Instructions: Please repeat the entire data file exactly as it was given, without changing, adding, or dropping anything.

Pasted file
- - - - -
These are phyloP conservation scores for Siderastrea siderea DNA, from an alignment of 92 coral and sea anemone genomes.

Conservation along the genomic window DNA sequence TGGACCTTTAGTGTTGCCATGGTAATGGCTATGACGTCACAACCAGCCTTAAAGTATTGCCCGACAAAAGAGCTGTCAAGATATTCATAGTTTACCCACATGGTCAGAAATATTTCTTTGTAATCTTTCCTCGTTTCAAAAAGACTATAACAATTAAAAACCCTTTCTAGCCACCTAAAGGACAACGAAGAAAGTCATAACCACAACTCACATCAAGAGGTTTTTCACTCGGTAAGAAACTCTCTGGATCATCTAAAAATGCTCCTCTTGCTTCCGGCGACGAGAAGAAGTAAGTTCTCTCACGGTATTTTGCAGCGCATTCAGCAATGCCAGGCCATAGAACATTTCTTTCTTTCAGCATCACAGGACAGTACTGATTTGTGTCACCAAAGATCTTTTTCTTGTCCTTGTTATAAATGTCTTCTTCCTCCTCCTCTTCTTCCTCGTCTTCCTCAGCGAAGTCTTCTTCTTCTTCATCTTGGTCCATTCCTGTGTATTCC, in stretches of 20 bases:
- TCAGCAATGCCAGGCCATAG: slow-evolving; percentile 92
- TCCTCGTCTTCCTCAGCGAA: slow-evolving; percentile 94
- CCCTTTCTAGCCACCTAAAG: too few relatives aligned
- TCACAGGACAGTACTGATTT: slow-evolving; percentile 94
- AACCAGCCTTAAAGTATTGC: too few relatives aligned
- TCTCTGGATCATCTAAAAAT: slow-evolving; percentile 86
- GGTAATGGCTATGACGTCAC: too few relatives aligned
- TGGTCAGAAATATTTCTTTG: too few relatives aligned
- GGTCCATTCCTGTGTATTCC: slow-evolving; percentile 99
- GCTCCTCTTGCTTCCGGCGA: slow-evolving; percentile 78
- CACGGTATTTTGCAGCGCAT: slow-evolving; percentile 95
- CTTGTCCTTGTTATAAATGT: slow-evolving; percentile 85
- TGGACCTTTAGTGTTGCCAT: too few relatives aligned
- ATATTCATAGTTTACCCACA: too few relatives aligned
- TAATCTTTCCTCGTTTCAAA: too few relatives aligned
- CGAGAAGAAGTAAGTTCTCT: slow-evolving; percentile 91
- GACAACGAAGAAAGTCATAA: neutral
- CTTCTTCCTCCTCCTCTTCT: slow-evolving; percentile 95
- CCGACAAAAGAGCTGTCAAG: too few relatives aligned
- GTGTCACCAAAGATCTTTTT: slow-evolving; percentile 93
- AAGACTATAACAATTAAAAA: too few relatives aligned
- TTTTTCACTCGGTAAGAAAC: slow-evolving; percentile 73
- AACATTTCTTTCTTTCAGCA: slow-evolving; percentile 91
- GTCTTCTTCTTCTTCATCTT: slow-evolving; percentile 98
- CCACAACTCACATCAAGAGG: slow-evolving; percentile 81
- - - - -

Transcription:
These are phyloP conservation scores for Siderastrea siderea DNA, from an alignment of 92 coral and sea anemone genomes.

Conservation along the genomic window DNA sequence TGGACCTTTAGTGTTGCCATGGTAATGGCTATGACGTCACAACCAGCCTTAAAGTATTGCCCGACAAAAGAGCTGTCAAGATATTCATAGTTTACCCACATGGTCAGAAATATTTCTTTGTAATCTTTCCTCGTTTCAAAAAGACTATAACAATTAAAAACCCTTTCTAGCCACCTAAAGGACAACGAAGAAAGTCATAACCACAACTCACATCAAGAGGTTTTTCACTCGGTAAGAAACTCTCTGGATCATCTAAAAATGCTCCTCTTGCTTCCGGCGACGAGAAGAAGTAAGTTCTCTCACGGTATTTTGCAGCGCATTCAGCAATGCCAGGCCATAGAACATTTCTTTCTTTCAGCATCACAGGACAGTACTGATTTGTGTCACCAAAGATCTTTTTCTTGTCCTTGTTATAAATGTCTTCTTCCTCCTCCTCTTCTTCCTCGTCTTCCTCAGCGAAGTCTTCTTCTTCTTCATCTTGGTCCATTCCTGTGTATTCC, in stretches of 20 bases:
- TCAGCAATGCCAGGCCATAG: slow-evolving; percentile 92
- TCCTCGTCTTCCTCAGCGAA: slow-evolving; percentile 94
- CCCTTTCTAGCCACCTAAAG: too few relatives aligned
- TCACAGGACAGTACTGATTT: slow-evolving; percentile 94
- AACCAGCCTTAAAGTATTGC: too few relatives aligned
- TCTCTGGATCATCTAAAAAT: slow-evolving; percentile 86
- GGTAATGGCTATGACGTCAC: too few relatives aligned
- TGGTCAGAAATATTTCTTTG: too few relatives aligned
- GGTCCATTCCTGTGTATTCC: slow-evolving; percentile 99
- GCTCCTCTTGCTTCCGGCGA: slow-evolving; percentile 78
- CACGGTATTTTGCAGCGCAT: slow-evolving; percentile 95
- CTTGTCCTTGTTATAAATGT: slow-evolving; percentile 85
- TGGACCTTTAGTGTTGCCAT: too few relatives aligned
- ATATTCATAGTTTACCCACA: too few relatives aligned
- TAATCTTTCCTCGTTTCAAA: too few relatives aligned
- CGAGAAGAAGTAAGTTCTCT: slow-evolving; percentile 91
- GACAACGAAGAAAGTCATAA: neutral
- CTTCTTCCTCCTCCTCTTCT: slow-evolving; percentile 95
- CCGACAAAAGAGCTGTCAAG: too few relatives aligned
- GTGTCACCAAAGATCTTTTT: slow-evolving; percentile 93
- AAGACTATAACAATTAAAAA: too few relatives aligned
- TTTTTCACTCGGTAAGAAAC: slow-evolving; percentile 73
- AACATTTCTTTCTTTCAGCA: slow-evolving; percentile 91
- GTCTTCTTCTTCTTCATCTT: slow-evolving; percentile 98
- CCACAACTCACATCAAGAGG: slow-evolving; percentile 81